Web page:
lsayre wrote:franco b wrote:lsayre wrote:As late as the 1970's a NG, propane, or oil fired appliance was doing pretty good if it had an output BTU efficiency of 70%. Perhaps I'm looking at this entire argument form the perspective of output efficiency, and everyone else is looking at some other efficiency?
As early as the 1940s there were oil burners that could burn with 14 percent CO2 which few modern burners if any can match. 15 percent is considered perfect. Most burners of that time were smudge pots with CO2 around 8. How the heat from the fire is handled is something else and two different burners in the same furnace or boiler can have dramatically different overall efficiency.
What is the BTU transfer efficiency of these stoves into the home? And where are these in the real world? The reality is that residential oil heating appliances from this era have output efficiencies as low as 50% in the real world, to perhaps 60-65% at best, with much of their potential heat going out the stack. Perhaps you are talking from a lab environment perspective. Enter the real world where people heat their homes with what is available and show us examples of the common people heating their homes in the late 40's with oil burning appliances so efficient that they can't be improved upon today.
Even today if it doesn't condense the flue gases to scavenge the heat that will be lost to the chimney, I can't see how it is going to be better than about 85% to perhaps 87% maximum real world efficient at heat transfer, regardless of the fuel source.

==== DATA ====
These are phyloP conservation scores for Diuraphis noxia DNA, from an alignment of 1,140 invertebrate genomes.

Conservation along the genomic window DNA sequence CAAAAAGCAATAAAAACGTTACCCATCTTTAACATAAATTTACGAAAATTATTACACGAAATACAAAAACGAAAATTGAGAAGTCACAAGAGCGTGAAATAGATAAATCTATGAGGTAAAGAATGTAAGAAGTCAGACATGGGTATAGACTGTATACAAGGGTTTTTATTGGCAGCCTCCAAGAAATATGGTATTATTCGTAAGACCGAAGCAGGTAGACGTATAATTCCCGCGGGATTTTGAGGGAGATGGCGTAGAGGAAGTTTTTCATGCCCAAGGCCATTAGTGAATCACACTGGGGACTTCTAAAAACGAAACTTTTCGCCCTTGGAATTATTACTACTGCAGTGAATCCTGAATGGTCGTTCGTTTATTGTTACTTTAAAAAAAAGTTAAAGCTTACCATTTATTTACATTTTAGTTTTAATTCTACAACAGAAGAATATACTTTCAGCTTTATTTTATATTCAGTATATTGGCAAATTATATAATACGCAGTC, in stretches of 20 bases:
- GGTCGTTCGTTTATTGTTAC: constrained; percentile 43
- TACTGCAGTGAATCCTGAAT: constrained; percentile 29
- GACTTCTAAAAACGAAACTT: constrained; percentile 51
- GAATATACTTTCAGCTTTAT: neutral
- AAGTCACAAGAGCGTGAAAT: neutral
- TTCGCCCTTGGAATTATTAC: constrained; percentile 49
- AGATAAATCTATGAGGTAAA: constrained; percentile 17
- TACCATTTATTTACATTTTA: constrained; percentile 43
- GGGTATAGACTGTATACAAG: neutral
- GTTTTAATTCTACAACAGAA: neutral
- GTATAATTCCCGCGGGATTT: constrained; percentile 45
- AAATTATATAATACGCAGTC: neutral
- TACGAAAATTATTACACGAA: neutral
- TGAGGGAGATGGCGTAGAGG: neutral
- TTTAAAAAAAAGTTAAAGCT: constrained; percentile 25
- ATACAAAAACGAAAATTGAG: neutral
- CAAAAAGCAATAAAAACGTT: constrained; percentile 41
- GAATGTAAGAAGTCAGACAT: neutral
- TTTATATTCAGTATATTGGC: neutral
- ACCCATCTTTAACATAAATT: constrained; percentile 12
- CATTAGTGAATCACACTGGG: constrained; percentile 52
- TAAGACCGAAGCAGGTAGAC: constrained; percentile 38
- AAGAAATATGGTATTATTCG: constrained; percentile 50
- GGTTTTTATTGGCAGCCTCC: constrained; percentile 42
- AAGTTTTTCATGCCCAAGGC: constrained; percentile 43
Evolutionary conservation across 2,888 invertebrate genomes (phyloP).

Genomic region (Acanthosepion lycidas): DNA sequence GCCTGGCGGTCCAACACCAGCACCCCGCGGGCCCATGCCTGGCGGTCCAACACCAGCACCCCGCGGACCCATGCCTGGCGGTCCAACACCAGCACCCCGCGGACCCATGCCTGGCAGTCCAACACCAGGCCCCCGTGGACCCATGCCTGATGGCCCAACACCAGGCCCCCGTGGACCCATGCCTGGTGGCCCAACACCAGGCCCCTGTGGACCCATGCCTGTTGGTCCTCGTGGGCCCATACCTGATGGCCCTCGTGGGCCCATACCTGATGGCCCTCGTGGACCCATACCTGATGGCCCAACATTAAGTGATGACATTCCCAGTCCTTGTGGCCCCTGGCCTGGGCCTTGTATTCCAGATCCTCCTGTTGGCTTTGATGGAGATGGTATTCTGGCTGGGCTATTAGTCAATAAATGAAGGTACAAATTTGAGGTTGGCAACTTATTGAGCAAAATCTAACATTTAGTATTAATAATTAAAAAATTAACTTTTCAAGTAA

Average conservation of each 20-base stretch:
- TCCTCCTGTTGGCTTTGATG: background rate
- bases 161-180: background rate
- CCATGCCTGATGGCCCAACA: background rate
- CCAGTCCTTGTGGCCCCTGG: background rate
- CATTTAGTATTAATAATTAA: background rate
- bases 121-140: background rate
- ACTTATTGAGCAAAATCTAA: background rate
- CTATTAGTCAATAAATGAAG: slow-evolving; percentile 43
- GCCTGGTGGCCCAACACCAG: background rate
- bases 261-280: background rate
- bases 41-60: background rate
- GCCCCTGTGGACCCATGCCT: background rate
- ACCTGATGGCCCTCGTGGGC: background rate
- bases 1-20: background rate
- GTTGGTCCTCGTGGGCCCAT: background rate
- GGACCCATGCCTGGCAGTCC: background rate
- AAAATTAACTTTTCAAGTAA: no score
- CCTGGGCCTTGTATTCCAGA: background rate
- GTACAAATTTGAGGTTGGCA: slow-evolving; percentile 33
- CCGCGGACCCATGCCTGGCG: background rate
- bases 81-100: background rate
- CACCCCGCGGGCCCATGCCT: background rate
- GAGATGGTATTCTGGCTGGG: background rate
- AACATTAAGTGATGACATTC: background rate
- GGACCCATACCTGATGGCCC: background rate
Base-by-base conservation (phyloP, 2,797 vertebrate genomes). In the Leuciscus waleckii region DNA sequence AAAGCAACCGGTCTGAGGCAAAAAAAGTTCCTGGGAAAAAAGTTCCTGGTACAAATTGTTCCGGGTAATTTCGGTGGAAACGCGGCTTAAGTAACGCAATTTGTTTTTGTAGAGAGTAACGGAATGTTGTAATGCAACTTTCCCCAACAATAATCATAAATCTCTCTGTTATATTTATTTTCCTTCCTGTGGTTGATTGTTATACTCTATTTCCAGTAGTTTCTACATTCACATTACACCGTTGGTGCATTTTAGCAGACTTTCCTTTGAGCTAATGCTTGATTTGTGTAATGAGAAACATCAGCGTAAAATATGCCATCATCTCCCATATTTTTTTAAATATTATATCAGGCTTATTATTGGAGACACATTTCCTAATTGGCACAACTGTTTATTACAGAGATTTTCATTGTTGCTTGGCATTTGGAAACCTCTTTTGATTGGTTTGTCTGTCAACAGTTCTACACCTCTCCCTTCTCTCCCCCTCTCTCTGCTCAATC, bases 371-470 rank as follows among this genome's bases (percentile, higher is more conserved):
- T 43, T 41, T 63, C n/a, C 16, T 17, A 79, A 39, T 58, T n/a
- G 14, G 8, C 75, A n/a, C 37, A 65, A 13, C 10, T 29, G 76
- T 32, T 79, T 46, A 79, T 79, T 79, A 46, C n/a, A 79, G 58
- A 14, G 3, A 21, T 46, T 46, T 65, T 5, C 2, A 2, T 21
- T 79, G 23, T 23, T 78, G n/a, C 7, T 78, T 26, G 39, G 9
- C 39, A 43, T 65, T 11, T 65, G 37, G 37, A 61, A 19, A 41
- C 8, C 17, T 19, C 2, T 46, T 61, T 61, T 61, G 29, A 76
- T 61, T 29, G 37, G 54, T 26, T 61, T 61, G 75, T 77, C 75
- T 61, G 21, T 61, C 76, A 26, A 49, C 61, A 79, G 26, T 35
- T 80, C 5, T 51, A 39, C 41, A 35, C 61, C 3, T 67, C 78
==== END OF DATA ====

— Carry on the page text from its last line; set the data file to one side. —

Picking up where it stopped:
I was referring to the rotary oil burners such as the Timken which were ideal for installation in the old round coal boilers. These burners converted the oil to a vapor or gas much finer than the droplets of a modern burner. They mixed air with the vapor before burning which resulted in a rolling blue flame filling the boiler. A cloud of blue flame.
They are no longer around because they also had bad points. There was no oil pump but instead relied on gravity feed which made it necessary to install an oil tank on its side and raise it high enough to feed taking up more room than a vertical tank. Start up was smoky and to achieve the efficiency it was capable of, adjustment was critical including a very sensitive barometric damper. Because it was so different from the typical burner many service men did not understand it and failed to adjust properly. If the solenoid valve which shut off the oil failed it had the habit of incinerating the motor.
Because so little excess air was needed stack temperatures were very low approaching the minimum needed.
Also consider this that stack temperature should be about 250 to avoid condensation and this is true regardless of the size of the burner. A unit putting out 100,000 BTU running a stack of 250 loses a lower percentage of its heat to the chimney than a unit half its size in output. So size can also be important in overall efficiency. Condensing furnaces and boilers have their own set of problems getting rid of the condensate.